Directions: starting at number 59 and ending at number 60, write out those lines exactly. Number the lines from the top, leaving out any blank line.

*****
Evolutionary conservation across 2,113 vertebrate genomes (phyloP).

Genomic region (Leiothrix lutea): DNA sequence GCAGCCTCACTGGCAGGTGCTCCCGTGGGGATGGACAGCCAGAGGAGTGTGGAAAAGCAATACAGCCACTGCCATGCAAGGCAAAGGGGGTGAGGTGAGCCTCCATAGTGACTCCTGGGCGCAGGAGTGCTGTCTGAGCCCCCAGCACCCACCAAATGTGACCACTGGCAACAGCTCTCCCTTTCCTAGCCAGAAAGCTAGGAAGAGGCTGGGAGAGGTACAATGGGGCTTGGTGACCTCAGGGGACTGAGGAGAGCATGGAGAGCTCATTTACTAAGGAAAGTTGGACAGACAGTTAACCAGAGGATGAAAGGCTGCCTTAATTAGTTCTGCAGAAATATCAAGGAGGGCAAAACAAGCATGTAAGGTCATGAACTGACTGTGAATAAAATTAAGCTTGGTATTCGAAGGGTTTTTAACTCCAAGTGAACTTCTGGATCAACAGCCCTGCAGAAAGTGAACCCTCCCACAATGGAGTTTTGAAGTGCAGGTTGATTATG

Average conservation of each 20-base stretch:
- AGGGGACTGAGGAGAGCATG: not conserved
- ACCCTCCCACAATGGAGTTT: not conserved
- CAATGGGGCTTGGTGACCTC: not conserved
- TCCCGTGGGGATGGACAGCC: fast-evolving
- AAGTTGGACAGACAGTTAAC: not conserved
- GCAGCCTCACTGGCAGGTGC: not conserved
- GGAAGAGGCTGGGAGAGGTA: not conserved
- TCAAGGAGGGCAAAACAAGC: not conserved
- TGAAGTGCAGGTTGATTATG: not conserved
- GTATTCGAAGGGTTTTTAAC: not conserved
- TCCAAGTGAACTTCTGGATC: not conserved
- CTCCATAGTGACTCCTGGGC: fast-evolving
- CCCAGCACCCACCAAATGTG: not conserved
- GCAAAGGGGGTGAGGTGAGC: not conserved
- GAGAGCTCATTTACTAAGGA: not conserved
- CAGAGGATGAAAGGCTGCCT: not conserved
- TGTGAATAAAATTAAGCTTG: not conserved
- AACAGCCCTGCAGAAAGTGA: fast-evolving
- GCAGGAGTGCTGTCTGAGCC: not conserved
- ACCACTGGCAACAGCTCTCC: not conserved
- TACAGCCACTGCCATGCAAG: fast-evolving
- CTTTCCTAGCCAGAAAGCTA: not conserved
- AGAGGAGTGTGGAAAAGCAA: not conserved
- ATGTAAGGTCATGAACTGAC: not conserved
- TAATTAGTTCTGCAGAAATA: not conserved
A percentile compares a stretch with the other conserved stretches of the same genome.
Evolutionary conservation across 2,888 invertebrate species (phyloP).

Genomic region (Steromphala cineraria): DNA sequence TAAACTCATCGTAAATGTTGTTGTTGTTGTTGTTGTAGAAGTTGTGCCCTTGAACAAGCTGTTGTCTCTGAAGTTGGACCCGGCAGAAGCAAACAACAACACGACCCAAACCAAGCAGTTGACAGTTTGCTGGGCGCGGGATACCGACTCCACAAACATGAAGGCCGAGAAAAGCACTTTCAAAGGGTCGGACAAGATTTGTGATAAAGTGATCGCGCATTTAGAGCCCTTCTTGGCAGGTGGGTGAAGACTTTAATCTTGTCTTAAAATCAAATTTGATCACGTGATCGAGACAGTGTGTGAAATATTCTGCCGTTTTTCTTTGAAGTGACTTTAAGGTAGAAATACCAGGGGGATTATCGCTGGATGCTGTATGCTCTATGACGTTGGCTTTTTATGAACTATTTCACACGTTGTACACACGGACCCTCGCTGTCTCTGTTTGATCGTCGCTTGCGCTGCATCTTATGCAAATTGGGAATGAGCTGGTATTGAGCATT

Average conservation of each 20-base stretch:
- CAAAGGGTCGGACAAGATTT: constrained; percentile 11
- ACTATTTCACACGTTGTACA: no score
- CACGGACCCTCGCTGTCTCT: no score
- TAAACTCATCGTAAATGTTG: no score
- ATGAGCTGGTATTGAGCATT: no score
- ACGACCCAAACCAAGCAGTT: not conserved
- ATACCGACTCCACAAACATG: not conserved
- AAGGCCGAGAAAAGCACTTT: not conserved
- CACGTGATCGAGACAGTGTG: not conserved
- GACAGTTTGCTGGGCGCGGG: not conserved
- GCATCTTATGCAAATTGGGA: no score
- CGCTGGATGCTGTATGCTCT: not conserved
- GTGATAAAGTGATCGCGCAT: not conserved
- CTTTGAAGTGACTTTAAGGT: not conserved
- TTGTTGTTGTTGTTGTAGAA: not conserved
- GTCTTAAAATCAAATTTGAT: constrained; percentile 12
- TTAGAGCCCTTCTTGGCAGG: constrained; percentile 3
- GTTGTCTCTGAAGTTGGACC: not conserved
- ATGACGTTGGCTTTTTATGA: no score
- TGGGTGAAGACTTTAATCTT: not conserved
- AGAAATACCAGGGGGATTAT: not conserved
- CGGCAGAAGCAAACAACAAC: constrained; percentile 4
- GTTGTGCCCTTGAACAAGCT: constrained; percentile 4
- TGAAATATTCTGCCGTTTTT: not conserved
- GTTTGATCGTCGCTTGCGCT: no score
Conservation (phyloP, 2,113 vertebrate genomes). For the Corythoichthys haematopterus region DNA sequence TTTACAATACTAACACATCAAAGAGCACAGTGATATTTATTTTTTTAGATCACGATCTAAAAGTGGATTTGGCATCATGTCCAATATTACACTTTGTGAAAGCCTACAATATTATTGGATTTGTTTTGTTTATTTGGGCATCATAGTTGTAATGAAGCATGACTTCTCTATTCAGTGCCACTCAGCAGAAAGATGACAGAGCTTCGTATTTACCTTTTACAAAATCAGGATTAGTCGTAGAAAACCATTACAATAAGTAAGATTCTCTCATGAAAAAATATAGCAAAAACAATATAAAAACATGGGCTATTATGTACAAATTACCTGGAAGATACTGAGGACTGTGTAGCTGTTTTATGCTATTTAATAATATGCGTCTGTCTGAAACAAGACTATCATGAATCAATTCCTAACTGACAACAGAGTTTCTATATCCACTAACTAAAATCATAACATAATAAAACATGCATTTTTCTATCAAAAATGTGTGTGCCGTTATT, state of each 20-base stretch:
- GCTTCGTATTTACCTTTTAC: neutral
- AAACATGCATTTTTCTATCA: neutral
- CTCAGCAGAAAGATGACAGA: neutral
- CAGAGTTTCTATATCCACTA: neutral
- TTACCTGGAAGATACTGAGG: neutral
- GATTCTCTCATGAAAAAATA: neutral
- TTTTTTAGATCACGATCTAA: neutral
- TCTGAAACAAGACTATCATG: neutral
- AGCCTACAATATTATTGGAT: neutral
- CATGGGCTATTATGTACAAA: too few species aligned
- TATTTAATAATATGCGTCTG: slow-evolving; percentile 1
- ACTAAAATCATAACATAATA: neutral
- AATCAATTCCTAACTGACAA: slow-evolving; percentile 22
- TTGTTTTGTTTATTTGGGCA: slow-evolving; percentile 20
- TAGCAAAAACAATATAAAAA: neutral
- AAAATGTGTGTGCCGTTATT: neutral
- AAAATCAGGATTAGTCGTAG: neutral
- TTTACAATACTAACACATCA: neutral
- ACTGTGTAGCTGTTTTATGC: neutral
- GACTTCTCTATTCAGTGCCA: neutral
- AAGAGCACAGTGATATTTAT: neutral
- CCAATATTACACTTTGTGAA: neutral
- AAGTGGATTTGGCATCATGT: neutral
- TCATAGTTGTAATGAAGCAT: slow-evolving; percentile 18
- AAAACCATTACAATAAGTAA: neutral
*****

- GCTTCGTATTTACCTTTTAC: neutral
- AAACATGCATTTTTCTATCA: neutral